WASHINGTON — Some 40 foreign ministers and other senior officials are being bussed to the U.S. Naval Academy in Annapolis, Md., Tuesday for a day’s discussion on the conflict that has dominated events in the Middle East since 1948. Each speaker will initially have five minutes (President Bush will have a few more) to spell out his or her proposals for establishing peace between the Israelis and the Palestinians. Rome isn’t the only place that wasn’t built in a day. Neither will a peaceful Middle East, with Israel and Palestine existing side by side. But the United States, organizer of […]

This week, the United States is hosting Israeli Prime Minister Ehud Olmert and Palestinian President Mahmoud Abbas in Annapolis, Md., in hopes of jumpstarting the stalled Middle East peace process. U.S. Secretary of State Condoleezza Rice has made several trips to Israel and the Palestinian Territories in an effort to bring the two parties closer to negotiations. Rice has been working on the Middle East peace process from the early days of the Bush Administration. Bringing a just and comprehensive peace to the Middle East is a top priority for President Bush, especially in light of the negative aftermath of […]

At long last the invitations have gone out. The Annapolis meeting will take place after all, and it will happen this Tuesday. I suspect Miss Manners might have objected to sending invitations just a few days before the event, especially considering most of the guests will have to travel many thousands of miles to get to the bash. But then, Miss Manners never had to set the table for a gathering of Arab and Israeli adversaries. Of all the questions surrounding this much-maligned non-conference, the most critical is: Will it disappoint? Will it disappoint Palestinians so much that they turn […]

The German parliament recently renewed the “mandates” authorizing the German Bundeswehr to continue military operations in Afghanistan. On Oct. 12, the legislators voted to approve Germany’s continued military participation in the NATO-led International Security Assistance Force in Afghanistan (ISAF). On Nov. 15, the Bundestag extended by one-year the authorization permitting Germany’s elite special forces unit, the Kommando Spezialkräfte, to participate in the U.S.-led Operation Enduring Freedom (OEF) in Afghanistan, which also involves German naval patrols off the Horn of Africa. The OEF deployment, which focuses on counterterrorism, has proven more controversial among Germans than supporting the ISAF, which is often […]

Editor’s Note: The following is the final installment of Kurt Pelda’s diary of his recent trip to Darfur. To read the diary from the beginning, start here. The JEM and an Illiterate ColonelThe Last Wadi We get up at three in the morning, since we have a long voyage ahead of us today. The rebels are shivering and coughing. We wrap our turbans around necks, noses and mouths to protect us against the morning cold and the wind in our faces as we drive, leaving only a narrow slit for our eyes. The rebels push the truck to get it […]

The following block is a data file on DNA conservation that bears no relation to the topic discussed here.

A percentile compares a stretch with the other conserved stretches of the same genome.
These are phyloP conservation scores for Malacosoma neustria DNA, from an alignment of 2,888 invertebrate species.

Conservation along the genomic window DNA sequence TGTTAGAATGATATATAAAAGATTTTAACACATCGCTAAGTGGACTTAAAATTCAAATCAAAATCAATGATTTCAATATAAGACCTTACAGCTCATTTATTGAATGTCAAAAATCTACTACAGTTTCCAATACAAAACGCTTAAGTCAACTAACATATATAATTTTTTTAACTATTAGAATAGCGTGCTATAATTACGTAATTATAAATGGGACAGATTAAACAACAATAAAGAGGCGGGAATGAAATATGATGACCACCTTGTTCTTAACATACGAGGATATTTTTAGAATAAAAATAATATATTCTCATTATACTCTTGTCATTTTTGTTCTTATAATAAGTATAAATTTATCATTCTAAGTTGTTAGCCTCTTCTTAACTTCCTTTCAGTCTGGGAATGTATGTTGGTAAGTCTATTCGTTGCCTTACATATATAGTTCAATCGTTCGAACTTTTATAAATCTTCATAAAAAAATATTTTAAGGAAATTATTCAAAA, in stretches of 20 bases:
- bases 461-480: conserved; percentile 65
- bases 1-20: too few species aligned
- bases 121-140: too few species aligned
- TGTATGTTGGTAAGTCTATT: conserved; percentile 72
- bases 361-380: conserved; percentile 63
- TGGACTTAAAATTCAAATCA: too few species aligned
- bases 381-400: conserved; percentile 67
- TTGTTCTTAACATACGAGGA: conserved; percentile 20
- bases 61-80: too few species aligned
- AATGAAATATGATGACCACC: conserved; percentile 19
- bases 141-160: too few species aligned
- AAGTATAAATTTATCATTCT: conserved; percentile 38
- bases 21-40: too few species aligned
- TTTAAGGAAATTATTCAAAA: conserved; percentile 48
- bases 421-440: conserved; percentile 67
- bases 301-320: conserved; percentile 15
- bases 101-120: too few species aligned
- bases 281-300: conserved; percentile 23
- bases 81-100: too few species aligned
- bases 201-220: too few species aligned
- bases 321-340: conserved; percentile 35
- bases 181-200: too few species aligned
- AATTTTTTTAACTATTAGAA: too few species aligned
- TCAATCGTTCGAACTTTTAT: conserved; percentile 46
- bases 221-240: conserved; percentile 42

A new Russian epic film that tells the story of the emergence of the Romanov czarist dynasty is widely seen as the latest move in the campaign to keep President Vladimir Putin in power after his second and final allowable term ends in May 2008. “1612,” which is said to have been produced by a friend of Putin, recounts how the Russians “drafted” Mikhail Romanov to save the country during a dark period of its history, thus paving the way for imperial Russia. The film’s director is quite open about its contemporary message. “I’m convinced . . . that Russians […]

THE EU TESTS ITS LEVERAGE — Piero Fassino, the European Union’s new special envoy for Myanmar, a.k.a. Burma, is likely to have an uphill battle to persuade that country’s neighbors to go along with new EU sanctions against the Burmese regime. Last week, the European Union drew up a list of sanctions specifically targeting Burma’s ruling junta, including blocking their exports of Burmese gems — a key source of revenue for the leadership — plus a Europe-wide travel ban, and curtailment of other trade. The aim is to pressure the junta to improve on the so far modest concessions made […]

New Somali Prime Minister Will Face Security, Humanitarian Crises

NAIROBI, Kenya — Somalia’s embattled transitional President Abdullahi Yusuf Ahmed was slated on Wednesday to nominate a successor to interim Prime Minister Ali Mohamed Gedi, who quit last month during a spike in insurgent violence in the capital of Mogadishu that claimed hundreds of lives. The new prime minister faces a daunting task — holding together a fragile and unpopular government (based for security reasons in the northern town of Baidoa) while organizing security forces to fight alongside Ethiopian troops that have occupied Mogadishu since routing the hard line Islamic Courts regime last December. Local press reports indicate that former […]

Some might say it was just oil and business deals worth billions that prompted President Bush earlier this year to do what it takes: get over his acute dislike for hosting formal state dinners and invite the Saudi King Abdullah as the guest of honor for a lavish White House gala. But oil and big business deals are only the most obvious reasons to court the Saudi king. Given the president’s many predicaments in the Middle East, the Saudis are a power well positioned to help a friend in need. However, if the invitation was intended to acknowledge the importance […]